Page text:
Bernard Etkin

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Bernard Etkin, CM FRSC (May 7, 1918–June 26, 2014) was a Canadian academic and one of the world's recognized authorities on aircraft guidance and control.

Education and academic work[edit]

Born in Toronto, Ontario, Etkin was a graduate of the University of Toronto and was Dean of the Faculty of Applied Science and Engineering at the university in the 1970s. Most recently, he was a Professor Emeritus at the University of Toronto Institute for Aerospace Studies.[1]

As an expert in aeronautics and astronautics, he contributed to the design and production of two glider aircraft, including the deHavilland Sparrow, and a number of Avro aircrafts, including the Avro Arrow.[1]

Apollo 13[edit]

During the Apollo 13 emergency, U.S. contractor Grumman Aerospace Corp., which built the lunar module for NASA, asked the University of Toronto for help specifically in how to jettison the lunar module just prior to re-entry. A team of six engineers at the university was formed - led by Etkin as the senior scientist - to solve the problem in one day using nothing more than slide rules and collective expertize. (Besides Etkin, the team also consisted of Rod Tennyson, Barry French, Philip Sullivan, Peter Hughes, a specialist in orbital mechanics, and another senior scientist, Irvine Glass, a specialist in shock waves.) Given that a small tunnel connected the lunar module to the command module, the team concluded that if they closed the tunnel hatch and pressurized the tunnel, the astronauts could explosively separate the lunar module and blow it away from the command module just prior to re-entry. The scientists had 6 hours to compute the pressure required using slide-rules. They needed a precise calculation as too high a pressure might damage the hatch and its seal causing the astronauts to burn up; too low, and the lunar module would not separate from the command module. The resulting calculation was relayed by Grumman to NASA, and from there to the astronauts who implemented the solution.[2]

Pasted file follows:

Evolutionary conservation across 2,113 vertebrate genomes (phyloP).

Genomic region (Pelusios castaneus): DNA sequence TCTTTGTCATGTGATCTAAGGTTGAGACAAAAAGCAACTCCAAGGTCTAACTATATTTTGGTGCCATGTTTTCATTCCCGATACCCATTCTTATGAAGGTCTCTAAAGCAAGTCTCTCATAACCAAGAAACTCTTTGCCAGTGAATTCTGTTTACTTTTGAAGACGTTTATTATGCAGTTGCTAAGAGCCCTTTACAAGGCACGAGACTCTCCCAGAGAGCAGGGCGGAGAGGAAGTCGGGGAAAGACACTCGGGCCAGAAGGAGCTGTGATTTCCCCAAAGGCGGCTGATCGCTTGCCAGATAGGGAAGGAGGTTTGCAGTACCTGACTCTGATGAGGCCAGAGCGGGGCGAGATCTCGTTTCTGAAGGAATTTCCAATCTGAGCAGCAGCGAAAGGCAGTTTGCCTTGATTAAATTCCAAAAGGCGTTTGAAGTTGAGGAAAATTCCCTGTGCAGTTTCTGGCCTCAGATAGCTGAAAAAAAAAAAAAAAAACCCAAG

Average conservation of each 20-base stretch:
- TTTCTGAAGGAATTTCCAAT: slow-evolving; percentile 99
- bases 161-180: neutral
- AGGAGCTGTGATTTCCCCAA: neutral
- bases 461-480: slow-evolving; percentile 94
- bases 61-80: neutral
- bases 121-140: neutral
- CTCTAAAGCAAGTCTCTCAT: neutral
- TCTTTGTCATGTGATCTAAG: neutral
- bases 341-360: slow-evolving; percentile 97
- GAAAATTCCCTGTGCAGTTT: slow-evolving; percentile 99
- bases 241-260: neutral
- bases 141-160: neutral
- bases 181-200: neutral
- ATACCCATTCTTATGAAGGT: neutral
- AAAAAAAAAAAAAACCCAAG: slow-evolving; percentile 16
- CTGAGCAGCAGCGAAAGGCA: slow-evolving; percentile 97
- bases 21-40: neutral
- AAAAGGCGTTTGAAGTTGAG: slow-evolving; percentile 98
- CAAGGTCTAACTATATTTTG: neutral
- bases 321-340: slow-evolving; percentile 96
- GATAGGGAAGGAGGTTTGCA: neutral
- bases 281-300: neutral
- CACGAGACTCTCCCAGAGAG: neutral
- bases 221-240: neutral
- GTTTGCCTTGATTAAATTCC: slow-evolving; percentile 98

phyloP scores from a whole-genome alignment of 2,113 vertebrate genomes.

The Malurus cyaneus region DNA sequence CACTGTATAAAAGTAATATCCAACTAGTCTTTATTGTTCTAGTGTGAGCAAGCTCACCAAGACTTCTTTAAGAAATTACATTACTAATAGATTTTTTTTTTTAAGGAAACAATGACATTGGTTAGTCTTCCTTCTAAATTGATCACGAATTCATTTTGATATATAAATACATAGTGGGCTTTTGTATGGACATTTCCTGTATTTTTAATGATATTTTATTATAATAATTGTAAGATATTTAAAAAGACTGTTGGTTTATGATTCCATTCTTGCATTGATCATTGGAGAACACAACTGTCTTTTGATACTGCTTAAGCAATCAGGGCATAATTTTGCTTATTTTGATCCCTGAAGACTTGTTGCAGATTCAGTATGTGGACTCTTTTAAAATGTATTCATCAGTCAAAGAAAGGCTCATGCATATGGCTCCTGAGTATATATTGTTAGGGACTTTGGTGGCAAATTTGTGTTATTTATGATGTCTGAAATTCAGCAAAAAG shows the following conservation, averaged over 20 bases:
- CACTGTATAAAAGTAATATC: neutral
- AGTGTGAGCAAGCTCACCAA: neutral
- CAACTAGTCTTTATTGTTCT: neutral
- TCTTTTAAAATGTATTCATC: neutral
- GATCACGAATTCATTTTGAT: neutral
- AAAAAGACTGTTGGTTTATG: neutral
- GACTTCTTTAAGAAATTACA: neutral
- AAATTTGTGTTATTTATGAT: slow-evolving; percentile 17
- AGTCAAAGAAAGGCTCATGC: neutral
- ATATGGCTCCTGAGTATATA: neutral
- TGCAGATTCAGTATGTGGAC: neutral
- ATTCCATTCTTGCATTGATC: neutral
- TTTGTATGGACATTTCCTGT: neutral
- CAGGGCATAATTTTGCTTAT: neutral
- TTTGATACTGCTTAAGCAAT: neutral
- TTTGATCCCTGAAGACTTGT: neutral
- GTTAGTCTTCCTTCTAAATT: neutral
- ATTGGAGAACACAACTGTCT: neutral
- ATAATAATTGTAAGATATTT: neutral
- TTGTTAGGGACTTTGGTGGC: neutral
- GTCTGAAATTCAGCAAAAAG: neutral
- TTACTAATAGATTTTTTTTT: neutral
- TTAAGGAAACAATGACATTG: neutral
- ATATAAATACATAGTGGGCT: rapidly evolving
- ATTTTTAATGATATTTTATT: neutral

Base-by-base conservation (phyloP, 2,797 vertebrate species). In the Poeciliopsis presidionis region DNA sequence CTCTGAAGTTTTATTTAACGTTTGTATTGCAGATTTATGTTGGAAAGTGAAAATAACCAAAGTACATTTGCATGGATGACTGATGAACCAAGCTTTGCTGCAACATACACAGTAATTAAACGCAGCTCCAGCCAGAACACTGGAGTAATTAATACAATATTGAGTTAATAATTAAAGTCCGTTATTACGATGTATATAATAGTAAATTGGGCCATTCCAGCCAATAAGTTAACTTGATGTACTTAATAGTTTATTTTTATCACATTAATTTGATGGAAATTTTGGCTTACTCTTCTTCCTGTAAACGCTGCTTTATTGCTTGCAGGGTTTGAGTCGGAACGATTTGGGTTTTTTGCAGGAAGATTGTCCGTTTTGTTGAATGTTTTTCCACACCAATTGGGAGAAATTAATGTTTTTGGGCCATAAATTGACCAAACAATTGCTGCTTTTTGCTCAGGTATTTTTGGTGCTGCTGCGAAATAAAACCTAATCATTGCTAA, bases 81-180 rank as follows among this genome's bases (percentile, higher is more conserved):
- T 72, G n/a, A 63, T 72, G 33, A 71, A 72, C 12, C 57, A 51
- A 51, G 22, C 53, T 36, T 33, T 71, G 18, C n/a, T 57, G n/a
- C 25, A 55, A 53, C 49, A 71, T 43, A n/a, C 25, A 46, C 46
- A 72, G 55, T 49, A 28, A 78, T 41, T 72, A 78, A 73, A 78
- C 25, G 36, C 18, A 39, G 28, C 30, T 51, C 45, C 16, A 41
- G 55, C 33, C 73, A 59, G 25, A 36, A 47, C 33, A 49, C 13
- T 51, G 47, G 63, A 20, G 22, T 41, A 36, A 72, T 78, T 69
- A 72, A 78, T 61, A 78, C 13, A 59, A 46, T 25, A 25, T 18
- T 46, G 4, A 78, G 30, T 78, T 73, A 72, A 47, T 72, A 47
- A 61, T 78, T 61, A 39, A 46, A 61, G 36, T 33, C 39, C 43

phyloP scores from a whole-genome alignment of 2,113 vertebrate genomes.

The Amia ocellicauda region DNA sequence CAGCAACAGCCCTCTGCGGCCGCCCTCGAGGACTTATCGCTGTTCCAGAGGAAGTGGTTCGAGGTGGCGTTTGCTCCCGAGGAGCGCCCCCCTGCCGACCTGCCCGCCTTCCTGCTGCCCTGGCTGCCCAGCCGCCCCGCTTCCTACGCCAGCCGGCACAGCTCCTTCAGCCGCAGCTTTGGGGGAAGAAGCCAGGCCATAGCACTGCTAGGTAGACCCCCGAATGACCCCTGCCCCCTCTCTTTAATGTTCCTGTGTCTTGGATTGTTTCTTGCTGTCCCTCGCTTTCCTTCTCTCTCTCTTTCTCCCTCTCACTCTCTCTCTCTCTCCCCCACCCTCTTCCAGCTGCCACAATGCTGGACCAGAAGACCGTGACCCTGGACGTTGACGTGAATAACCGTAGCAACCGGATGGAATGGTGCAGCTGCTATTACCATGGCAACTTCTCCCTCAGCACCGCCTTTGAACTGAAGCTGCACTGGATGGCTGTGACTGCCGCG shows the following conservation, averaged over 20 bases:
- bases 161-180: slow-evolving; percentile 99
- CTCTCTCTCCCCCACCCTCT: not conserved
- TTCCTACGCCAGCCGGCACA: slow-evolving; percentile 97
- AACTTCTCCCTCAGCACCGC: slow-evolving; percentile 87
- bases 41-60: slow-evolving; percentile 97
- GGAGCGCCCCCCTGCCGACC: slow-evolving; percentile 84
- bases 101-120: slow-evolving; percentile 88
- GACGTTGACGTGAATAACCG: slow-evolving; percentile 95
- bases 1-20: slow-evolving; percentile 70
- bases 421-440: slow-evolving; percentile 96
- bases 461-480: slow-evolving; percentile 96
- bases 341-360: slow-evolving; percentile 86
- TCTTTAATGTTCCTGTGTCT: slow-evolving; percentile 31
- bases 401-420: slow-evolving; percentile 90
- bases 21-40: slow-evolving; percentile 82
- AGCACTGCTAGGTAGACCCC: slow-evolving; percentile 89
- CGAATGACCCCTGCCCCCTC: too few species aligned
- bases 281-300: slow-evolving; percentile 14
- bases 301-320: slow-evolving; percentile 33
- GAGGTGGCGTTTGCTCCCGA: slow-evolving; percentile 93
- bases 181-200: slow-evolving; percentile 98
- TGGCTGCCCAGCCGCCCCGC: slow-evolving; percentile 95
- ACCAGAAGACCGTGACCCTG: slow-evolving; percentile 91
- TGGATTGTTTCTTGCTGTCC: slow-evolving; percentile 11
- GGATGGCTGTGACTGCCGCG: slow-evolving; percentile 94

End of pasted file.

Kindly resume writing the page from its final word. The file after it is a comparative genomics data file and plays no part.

Honours and awards[edit]

In 2010, forty years after the Apollo 13 flight, the U of T scientific team was publicly honoured with medals presented to surviving members by the Canadian Air and Space Museum for their role in the incident. One of the astronauts, Fred Haise spoke at the presentation thanking them personally.[2]

Etkin's treatment of six degree of freedom (6-DoF) theory in "Dynamics of Atmospheric Flight" was unusual in being sufficiently general that it touched upon hypersonic flight and was usable in simulating Atmospheric reentry.

In 1970, he was made a Fellow of the Royal Society of Canada. In 1980 Etkin received the Thomas W. Eadie Medal from the Royal Society of Canada.[3] He was named to the Order of Canada as a Member in 2003 for his contributions to the aerospace industry in Canada.[4]

Works[edit]

Notes[edit]

References[edit]